For an in-the-round carving, a pattern or photo with a front and a profile view are most useful. Sometimes a view of all 4 sides can be helpful whencarving, but generally only two are needed for sawing out the blank. A coping saw or scroll saw can be used, but generally a bandsaw with a 3/16”, 4TPI blade is the best way to go. Here is my pattern and I was careful that the front and side lined up at important points like the belt, boots and shoulders.
I decided to do the arms as separate pieces from the body for several reasons. I want the grain to run up and down the body, which will add strength to the legs. But if i did that and the arms were cut out, the grain would be very short in the arms, hands, and fingers, which would make it easy for those areas to break or chip off when carving. If you’re going to all the trouble to carve something, you sure don’t want it to fall apart! I lay out the arms on smaller pieces of wood with the grain runnning straight up and down as much as possible. It also allows some flexibility in positioning the arms later, for best effect. The head is also a separate piece and I only cut the side profile on the bandsaw. Usually, I cut the hat brim and crown as separate pieces and fit them to the head (a method used by Lynn Doughty). This allows the brim to have the grain oriented properly for strength, allowing it to be really thin. It looks great when done properly, but I wanted to try the older method having the hat and head as one piece. But it will still allow it to be moved and placed on the body for a better appearance.
Make sure your block is square on all sides, to avoid distorting your cutout. I use spray adhesive to glue a photocopy to the front and sidemaking sure the key areas line up. You can also draw the pattern on or use carbon paper, gluing the pattern on is quick and easy. I usually do the most complicated side first.
Stay ouside the outline a bit. It doesn’t need to be exact and a little extra to carve with never hurts. You can completely cut off the scraps and re-attach them with glue or tape, but I try to cut just up to the edge and then just snap it or carve it off after cutting the front profile.
After removing the scrap pieces, you now have a blank. You need to draw centerlines down the body, arms, and legs and roughly draw in any main features. On this one, I drew the shapes of the soles on the bottom of the boots, the position of the belt and buckle, and the hands and cuffs on the arms. The purpose of this is to guide you as you use a knife or gouge to remove the corners, rounding off the blank and roughing in the over-all shape of the figure.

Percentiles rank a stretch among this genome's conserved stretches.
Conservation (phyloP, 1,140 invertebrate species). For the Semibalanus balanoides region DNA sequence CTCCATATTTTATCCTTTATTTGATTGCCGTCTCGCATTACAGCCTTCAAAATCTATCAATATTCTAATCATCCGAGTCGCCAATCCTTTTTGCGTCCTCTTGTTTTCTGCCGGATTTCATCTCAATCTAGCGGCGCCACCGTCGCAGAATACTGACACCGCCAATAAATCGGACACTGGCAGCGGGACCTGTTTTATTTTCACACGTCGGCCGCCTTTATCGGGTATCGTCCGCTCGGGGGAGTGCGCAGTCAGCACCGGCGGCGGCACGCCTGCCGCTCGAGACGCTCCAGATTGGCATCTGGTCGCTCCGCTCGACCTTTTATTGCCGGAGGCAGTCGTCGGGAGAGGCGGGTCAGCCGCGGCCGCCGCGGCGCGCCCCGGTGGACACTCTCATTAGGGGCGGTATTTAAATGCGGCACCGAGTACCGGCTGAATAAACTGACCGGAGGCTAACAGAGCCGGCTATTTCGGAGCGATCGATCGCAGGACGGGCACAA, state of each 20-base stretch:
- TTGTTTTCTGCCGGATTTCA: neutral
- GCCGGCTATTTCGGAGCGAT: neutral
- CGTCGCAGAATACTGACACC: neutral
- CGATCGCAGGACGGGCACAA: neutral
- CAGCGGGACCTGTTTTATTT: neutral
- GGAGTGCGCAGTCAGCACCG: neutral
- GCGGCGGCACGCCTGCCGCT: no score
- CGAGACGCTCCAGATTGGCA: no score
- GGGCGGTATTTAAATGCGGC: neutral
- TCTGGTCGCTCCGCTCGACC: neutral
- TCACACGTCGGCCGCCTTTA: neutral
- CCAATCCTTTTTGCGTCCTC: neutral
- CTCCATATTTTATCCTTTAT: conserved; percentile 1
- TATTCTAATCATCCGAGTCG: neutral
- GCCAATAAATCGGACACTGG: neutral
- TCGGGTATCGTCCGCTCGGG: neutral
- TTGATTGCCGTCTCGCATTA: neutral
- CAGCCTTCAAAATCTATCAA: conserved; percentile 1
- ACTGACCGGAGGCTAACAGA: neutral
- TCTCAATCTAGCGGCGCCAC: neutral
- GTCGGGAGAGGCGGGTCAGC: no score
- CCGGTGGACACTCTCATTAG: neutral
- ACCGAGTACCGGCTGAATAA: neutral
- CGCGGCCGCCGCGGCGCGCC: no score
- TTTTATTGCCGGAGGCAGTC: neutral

Here is the rough-out of the body, sanded a little bit with a rotary tool. I drilled a hole for the neck to fit into and carved the neck down until it looked more natural and fit better. I think I like the head turned to the side like this. Notice the flats where the arm will attach….. I use my disc sander to get a nice flat spot on the body and the end of the arm, so that the glue joint will not be noticed much.
Having the arms separate makes it easy to carve underneath them and around them. You don’t carve it completely until it is attached and glued in place, but it makes it easier to get most of the work done. I use a dowel to join the arm and shoulder, both to keep it properly aligned and to add some strength since the arm will be glued on end grain, and it helps mechanically. You can move the arm to the position you like best. I just have this one temporarily placed with a rubber band, until I finish carving the boots and such. A little tip is to only glue them on one at a time and use a bit of inner tube or elastic band to clamp them ion place.
I have the main features drawn back in and now I will carve the belt, collar, and other details as much as possible before gluing the arms on and completeing the carving. But hopefully, you can see where I am headed with this piece.
I hope this series has been helpful for new-er carvers, at least as far as explaining a bit of the teminology and methodology for some types of carvings. I hope it takes a little of the mystery out of the carving process and will encourage you to give it a whirl. Don’t be afraid …. it’s only wood, after all! Thanks for looking!
-- Mike P., Arkansas, http://mikepounders.weebly.com